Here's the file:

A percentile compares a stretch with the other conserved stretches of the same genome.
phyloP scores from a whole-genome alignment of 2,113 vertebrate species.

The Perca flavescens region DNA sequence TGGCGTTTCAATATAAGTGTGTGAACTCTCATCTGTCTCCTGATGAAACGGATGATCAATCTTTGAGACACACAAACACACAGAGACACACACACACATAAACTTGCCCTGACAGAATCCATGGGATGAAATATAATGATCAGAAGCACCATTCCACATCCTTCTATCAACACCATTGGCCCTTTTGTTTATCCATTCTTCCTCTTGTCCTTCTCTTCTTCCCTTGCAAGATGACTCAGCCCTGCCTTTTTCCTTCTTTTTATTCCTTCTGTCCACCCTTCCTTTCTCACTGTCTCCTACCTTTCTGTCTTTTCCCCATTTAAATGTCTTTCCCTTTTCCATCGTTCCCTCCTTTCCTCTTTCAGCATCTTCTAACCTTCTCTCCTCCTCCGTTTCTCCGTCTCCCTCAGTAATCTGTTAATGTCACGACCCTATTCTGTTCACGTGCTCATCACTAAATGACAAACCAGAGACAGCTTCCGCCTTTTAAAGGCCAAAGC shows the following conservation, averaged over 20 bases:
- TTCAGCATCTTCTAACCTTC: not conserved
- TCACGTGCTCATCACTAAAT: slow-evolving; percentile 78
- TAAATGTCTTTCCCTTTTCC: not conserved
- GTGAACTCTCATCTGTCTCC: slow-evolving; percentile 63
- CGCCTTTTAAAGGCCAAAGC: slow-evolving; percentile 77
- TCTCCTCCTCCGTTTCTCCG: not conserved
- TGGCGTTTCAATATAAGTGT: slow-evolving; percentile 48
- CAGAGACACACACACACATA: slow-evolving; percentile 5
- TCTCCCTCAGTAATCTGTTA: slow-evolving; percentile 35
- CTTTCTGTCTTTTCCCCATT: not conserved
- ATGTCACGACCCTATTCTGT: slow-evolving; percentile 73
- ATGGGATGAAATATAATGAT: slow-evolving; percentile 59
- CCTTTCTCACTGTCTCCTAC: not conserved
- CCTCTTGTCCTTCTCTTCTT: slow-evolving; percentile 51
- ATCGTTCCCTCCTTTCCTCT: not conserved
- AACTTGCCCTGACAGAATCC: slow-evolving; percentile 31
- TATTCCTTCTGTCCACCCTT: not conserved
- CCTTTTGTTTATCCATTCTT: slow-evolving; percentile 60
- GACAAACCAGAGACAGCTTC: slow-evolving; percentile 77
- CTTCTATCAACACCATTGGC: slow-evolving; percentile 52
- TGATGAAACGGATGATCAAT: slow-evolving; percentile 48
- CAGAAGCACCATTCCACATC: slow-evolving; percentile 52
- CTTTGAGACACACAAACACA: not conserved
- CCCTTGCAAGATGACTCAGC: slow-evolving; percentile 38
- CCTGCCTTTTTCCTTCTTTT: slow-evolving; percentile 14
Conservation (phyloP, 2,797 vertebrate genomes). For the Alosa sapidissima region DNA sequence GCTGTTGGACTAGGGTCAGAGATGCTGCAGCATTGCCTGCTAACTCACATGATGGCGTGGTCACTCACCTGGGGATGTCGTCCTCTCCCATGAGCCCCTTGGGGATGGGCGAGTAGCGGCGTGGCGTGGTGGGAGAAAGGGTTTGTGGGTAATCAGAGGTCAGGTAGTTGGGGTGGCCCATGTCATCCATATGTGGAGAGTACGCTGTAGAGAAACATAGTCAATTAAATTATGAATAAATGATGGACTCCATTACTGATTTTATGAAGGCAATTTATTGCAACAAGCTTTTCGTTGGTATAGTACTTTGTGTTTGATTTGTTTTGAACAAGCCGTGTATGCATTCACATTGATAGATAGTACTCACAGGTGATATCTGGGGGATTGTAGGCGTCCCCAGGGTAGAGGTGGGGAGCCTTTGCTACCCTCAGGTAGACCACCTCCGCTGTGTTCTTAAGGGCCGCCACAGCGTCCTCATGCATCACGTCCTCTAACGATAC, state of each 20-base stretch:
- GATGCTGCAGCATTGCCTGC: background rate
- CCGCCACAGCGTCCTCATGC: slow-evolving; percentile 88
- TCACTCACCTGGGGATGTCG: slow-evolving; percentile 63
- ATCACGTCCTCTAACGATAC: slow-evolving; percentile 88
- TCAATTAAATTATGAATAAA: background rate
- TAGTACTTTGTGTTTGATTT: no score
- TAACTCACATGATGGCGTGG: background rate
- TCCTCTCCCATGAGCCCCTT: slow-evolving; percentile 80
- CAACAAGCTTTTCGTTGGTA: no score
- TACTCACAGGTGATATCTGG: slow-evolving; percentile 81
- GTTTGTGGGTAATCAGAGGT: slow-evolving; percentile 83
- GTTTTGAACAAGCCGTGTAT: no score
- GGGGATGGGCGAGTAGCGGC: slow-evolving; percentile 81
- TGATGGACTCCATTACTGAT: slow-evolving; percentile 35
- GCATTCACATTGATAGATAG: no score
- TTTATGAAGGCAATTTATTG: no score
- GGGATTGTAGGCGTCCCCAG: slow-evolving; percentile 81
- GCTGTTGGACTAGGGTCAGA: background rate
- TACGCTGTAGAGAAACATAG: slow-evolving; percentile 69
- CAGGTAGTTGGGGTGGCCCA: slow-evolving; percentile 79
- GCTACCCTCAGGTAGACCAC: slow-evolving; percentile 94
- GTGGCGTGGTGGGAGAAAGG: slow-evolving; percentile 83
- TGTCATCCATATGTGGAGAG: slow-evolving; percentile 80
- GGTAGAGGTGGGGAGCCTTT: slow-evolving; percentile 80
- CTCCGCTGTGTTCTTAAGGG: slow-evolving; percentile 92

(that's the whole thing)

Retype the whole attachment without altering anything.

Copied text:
A percentile compares a stretch with the other conserved stretches of the same genome.
phyloP scores from a whole-genome alignment of 2,113 vertebrate species.

The Perca flavescens region DNA sequence TGGCGTTTCAATATAAGTGTGTGAACTCTCATCTGTCTCCTGATGAAACGGATGATCAATCTTTGAGACACACAAACACACAGAGACACACACACACATAAACTTGCCCTGACAGAATCCATGGGATGAAATATAATGATCAGAAGCACCATTCCACATCCTTCTATCAACACCATTGGCCCTTTTGTTTATCCATTCTTCCTCTTGTCCTTCTCTTCTTCCCTTGCAAGATGACTCAGCCCTGCCTTTTTCCTTCTTTTTATTCCTTCTGTCCACCCTTCCTTTCTCACTGTCTCCTACCTTTCTGTCTTTTCCCCATTTAAATGTCTTTCCCTTTTCCATCGTTCCCTCCTTTCCTCTTTCAGCATCTTCTAACCTTCTCTCCTCCTCCGTTTCTCCGTCTCCCTCAGTAATCTGTTAATGTCACGACCCTATTCTGTTCACGTGCTCATCACTAAATGACAAACCAGAGACAGCTTCCGCCTTTTAAAGGCCAAAGC shows the following conservation, averaged over 20 bases:
- TTCAGCATCTTCTAACCTTC: not conserved
- TCACGTGCTCATCACTAAAT: slow-evolving; percentile 78
- TAAATGTCTTTCCCTTTTCC: not conserved
- GTGAACTCTCATCTGTCTCC: slow-evolving; percentile 63
- CGCCTTTTAAAGGCCAAAGC: slow-evolving; percentile 77
- TCTCCTCCTCCGTTTCTCCG: not conserved
- TGGCGTTTCAATATAAGTGT: slow-evolving; percentile 48
- CAGAGACACACACACACATA: slow-evolving; percentile 5
- TCTCCCTCAGTAATCTGTTA: slow-evolving; percentile 35
- CTTTCTGTCTTTTCCCCATT: not conserved
- ATGTCACGACCCTATTCTGT: slow-evolving; percentile 73
- ATGGGATGAAATATAATGAT: slow-evolving; percentile 59
- CCTTTCTCACTGTCTCCTAC: not conserved
- CCTCTTGTCCTTCTCTTCTT: slow-evolving; percentile 51
- ATCGTTCCCTCCTTTCCTCT: not conserved
- AACTTGCCCTGACAGAATCC: slow-evolving; percentile 31
- TATTCCTTCTGTCCACCCTT: not conserved
- CCTTTTGTTTATCCATTCTT: slow-evolving; percentile 60
- GACAAACCAGAGACAGCTTC: slow-evolving; percentile 77
- CTTCTATCAACACCATTGGC: slow-evolving; percentile 52
- TGATGAAACGGATGATCAAT: slow-evolving; percentile 48
- CAGAAGCACCATTCCACATC: slow-evolving; percentile 52
- CTTTGAGACACACAAACACA: not conserved
- CCCTTGCAAGATGACTCAGC: slow-evolving; percentile 38
- CCTGCCTTTTTCCTTCTTTT: slow-evolving; percentile 14
Conservation (phyloP, 2,797 vertebrate genomes). For the Alosa sapidissima region DNA sequence GCTGTTGGACTAGGGTCAGAGATGCTGCAGCATTGCCTGCTAACTCACATGATGGCGTGGTCACTCACCTGGGGATGTCGTCCTCTCCCATGAGCCCCTTGGGGATGGGCGAGTAGCGGCGTGGCGTGGTGGGAGAAAGGGTTTGTGGGTAATCAGAGGTCAGGTAGTTGGGGTGGCCCATGTCATCCATATGTGGAGAGTACGCTGTAGAGAAACATAGTCAATTAAATTATGAATAAATGATGGACTCCATTACTGATTTTATGAAGGCAATTTATTGCAACAAGCTTTTCGTTGGTATAGTACTTTGTGTTTGATTTGTTTTGAACAAGCCGTGTATGCATTCACATTGATAGATAGTACTCACAGGTGATATCTGGGGGATTGTAGGCGTCCCCAGGGTAGAGGTGGGGAGCCTTTGCTACCCTCAGGTAGACCACCTCCGCTGTGTTCTTAAGGGCCGCCACAGCGTCCTCATGCATCACGTCCTCTAACGATAC, state of each 20-base stretch:
- GATGCTGCAGCATTGCCTGC: background rate
- CCGCCACAGCGTCCTCATGC: slow-evolving; percentile 88
- TCACTCACCTGGGGATGTCG: slow-evolving; percentile 63
- ATCACGTCCTCTAACGATAC: slow-evolving; percentile 88
- TCAATTAAATTATGAATAAA: background rate
- TAGTACTTTGTGTTTGATTT: no score
- TAACTCACATGATGGCGTGG: background rate
- TCCTCTCCCATGAGCCCCTT: slow-evolving; percentile 80
- CAACAAGCTTTTCGTTGGTA: no score
- TACTCACAGGTGATATCTGG: slow-evolving; percentile 81
- GTTTGTGGGTAATCAGAGGT: slow-evolving; percentile 83
- GTTTTGAACAAGCCGTGTAT: no score
- GGGGATGGGCGAGTAGCGGC: slow-evolving; percentile 81
- TGATGGACTCCATTACTGAT: slow-evolving; percentile 35
- GCATTCACATTGATAGATAG: no score
- TTTATGAAGGCAATTTATTG: no score
- GGGATTGTAGGCGTCCCCAG: slow-evolving; percentile 81
- GCTGTTGGACTAGGGTCAGA: background rate
- TACGCTGTAGAGAAACATAG: slow-evolving; percentile 69
- CAGGTAGTTGGGGTGGCCCA: slow-evolving; percentile 79
- GCTACCCTCAGGTAGACCAC: slow-evolving; percentile 94
- GTGGCGTGGTGGGAGAAAGG: slow-evolving; percentile 83
- TGTCATCCATATGTGGAGAG: slow-evolving; percentile 80
- GGTAGAGGTGGGGAGCCTTT: slow-evolving; percentile 80
- CTCCGCTGTGTTCTTAAGGG: slow-evolving; percentile 92